Tuesday, 27 July 2010
Big Society Bank: can we really treat dormant accounts as treasure trove?
In the discussions about the ‘Big Society Bank’ there have been spluttering observations featuring the word ‘stealing’ – and the makers of these comments maybe have a point since neither they nor I have any real understanding as to what actually constitutes a dormant bank account (by which I mean the nature of the former ownership). They could be accounts where it is simply too expensive to track down the owner. Or we could be talking about small accounts for defunct little associations – local fishing clubs, ladies tea clubs and the like. Or even where there are no heirs meaning the money really does belong to the Government.
Which rather begs a question as to whether we should simply leave the money there in the (probably) vain hope that somebody will arrive with proof of ownership? After all it doesn’t belong to the government, does it? But then it will just sit there with the only people profiting from it being the banks who have control of the money. Indeed given the very small risk of substantial claims, the banks are able to treat the money as their own.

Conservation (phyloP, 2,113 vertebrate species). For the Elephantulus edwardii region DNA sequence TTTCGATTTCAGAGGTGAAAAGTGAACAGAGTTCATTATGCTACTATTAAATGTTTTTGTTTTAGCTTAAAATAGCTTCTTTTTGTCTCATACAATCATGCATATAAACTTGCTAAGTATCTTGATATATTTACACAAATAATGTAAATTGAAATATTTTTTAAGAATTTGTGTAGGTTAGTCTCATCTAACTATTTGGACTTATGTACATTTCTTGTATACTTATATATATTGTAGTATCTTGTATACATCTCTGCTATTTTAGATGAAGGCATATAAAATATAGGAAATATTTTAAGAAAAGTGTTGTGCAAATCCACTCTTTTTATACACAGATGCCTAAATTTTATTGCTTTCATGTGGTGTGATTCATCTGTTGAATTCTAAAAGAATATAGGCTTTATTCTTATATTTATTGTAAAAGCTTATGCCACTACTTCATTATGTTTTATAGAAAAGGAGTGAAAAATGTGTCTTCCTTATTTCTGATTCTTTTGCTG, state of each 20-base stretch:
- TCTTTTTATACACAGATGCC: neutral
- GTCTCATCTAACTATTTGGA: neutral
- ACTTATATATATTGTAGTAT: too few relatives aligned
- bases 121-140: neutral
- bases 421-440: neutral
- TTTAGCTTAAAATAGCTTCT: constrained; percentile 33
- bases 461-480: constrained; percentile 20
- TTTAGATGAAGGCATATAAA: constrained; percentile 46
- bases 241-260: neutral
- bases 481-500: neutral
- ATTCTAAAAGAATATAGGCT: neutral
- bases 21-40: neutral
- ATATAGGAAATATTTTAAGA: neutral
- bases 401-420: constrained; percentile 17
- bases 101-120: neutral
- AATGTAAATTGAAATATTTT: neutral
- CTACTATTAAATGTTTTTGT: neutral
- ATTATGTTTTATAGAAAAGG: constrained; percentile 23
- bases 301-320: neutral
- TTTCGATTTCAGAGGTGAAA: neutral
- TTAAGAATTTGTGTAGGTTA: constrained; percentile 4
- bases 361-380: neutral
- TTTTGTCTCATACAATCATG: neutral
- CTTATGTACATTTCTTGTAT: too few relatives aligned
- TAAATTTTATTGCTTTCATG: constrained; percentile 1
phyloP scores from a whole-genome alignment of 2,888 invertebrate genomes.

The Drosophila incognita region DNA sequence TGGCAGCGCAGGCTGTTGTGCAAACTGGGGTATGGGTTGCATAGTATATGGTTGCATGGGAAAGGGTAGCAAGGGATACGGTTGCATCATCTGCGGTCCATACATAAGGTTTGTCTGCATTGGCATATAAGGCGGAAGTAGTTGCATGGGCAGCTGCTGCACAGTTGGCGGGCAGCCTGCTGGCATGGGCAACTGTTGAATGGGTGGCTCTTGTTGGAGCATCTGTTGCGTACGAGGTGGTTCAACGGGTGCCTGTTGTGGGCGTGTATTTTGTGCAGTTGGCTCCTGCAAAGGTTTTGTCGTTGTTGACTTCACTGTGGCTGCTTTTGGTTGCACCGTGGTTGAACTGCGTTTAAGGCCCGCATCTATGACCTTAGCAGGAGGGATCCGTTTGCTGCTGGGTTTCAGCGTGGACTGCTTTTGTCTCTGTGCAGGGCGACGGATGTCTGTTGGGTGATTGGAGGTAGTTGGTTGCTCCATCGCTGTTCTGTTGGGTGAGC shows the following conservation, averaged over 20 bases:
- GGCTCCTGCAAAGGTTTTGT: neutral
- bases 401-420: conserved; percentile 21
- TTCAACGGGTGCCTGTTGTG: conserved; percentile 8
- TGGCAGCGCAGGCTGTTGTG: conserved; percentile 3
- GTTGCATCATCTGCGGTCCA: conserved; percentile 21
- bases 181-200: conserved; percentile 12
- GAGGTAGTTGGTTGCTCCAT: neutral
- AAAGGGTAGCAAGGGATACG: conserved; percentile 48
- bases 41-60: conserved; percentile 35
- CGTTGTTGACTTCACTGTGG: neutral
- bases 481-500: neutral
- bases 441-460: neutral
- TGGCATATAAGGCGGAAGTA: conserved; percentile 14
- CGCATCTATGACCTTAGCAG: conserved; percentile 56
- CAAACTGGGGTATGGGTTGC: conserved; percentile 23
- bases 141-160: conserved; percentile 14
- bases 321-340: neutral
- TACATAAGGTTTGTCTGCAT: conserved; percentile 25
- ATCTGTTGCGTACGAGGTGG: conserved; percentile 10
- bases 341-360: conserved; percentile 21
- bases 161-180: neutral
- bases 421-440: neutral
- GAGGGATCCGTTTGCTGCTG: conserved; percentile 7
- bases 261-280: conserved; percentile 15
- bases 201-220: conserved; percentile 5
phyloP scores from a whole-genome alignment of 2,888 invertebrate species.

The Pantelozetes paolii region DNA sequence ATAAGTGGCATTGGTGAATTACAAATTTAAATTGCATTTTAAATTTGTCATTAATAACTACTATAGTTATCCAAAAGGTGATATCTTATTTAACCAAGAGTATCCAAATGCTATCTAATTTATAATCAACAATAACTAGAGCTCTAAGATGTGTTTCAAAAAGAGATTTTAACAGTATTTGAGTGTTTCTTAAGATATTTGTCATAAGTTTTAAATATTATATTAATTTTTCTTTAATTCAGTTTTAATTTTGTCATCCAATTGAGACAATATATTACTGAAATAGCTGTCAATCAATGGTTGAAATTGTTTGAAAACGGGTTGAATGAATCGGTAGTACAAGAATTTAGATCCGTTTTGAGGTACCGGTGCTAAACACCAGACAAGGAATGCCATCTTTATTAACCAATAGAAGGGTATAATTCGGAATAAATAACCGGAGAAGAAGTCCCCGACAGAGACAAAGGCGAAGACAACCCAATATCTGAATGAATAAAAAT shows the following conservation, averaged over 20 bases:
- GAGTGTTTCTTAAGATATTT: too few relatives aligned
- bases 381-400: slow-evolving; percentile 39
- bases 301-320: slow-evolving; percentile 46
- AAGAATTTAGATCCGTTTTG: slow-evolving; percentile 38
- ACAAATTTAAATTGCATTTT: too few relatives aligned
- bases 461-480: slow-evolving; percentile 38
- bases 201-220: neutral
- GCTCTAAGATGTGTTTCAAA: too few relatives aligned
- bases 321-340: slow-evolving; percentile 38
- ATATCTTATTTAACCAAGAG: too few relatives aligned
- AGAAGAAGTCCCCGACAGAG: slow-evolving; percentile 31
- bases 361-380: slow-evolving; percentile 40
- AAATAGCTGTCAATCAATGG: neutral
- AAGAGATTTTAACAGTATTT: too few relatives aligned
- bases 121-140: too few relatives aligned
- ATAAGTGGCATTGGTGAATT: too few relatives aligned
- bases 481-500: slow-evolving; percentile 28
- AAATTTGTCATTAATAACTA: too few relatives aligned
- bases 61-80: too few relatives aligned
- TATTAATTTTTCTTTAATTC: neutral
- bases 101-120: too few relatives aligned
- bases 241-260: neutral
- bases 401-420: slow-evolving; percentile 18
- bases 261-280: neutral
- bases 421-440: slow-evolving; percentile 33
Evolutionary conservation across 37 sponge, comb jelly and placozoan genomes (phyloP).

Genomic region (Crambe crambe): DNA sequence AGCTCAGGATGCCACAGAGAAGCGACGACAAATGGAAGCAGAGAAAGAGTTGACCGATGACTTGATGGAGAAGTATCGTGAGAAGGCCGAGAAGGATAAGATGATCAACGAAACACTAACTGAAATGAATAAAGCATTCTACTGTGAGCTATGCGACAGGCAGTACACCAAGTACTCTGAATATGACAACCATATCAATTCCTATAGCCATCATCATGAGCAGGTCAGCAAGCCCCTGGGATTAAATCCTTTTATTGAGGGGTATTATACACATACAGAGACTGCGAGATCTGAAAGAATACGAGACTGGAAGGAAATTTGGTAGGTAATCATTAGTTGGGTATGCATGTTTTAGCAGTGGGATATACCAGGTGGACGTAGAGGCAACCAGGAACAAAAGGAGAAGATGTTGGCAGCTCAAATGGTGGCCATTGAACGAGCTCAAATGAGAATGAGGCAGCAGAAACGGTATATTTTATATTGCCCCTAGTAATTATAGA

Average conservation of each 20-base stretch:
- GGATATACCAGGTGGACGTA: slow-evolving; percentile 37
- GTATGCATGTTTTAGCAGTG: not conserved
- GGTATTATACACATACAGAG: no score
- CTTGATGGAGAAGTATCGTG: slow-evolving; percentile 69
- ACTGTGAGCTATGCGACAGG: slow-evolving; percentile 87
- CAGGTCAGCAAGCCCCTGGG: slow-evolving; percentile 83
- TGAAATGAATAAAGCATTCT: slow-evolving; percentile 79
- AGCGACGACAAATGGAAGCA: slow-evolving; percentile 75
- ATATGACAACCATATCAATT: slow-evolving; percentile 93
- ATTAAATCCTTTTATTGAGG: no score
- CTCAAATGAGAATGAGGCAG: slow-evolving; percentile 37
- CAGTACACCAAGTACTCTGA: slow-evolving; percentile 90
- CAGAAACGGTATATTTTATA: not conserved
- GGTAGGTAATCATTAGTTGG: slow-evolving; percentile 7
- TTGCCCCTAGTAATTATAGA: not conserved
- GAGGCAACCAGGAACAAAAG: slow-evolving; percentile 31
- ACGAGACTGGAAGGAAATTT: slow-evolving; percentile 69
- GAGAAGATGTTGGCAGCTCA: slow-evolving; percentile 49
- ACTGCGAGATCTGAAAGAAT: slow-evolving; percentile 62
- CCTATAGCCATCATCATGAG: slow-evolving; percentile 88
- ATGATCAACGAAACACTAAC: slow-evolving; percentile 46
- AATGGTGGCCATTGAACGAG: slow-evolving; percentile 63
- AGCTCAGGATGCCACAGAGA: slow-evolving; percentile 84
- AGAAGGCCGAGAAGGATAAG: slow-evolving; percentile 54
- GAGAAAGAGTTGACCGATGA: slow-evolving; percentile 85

Alternatively – as has become the case – the Government can seize the money saying that it is, in effect, unclaimed treasure (using the same droit du seigneur as is the case with real treasure). And this does not seem an unreasonable approach given that the alternative of ‘finders keepers’ isn’t applicable. The only difference relates to age of the trove - treasure only applying to coins and precious metal more than 300 years old whereas the Dormant Bank & Building Societies Act 2008 only requires there to have been no customer activity for 15 years. Moreover, the Act requires any monies to go for charitable purposes whereas treasure trove is the explicit property of the crown.
It seems to me that, if treasure (whether governed by the treasure act or dealt with under ‘finders keepers’) isn’t theft, then using money in dormant bank accounts could also be seen in this light. Whether 15 years is long enough seems to me a matter for discussion and the success of unclaimed finance websites suggests that a review of this time period might be sensible. However, the principle underlying the Act seems reasonable even though an absolutist approach might define it as theft.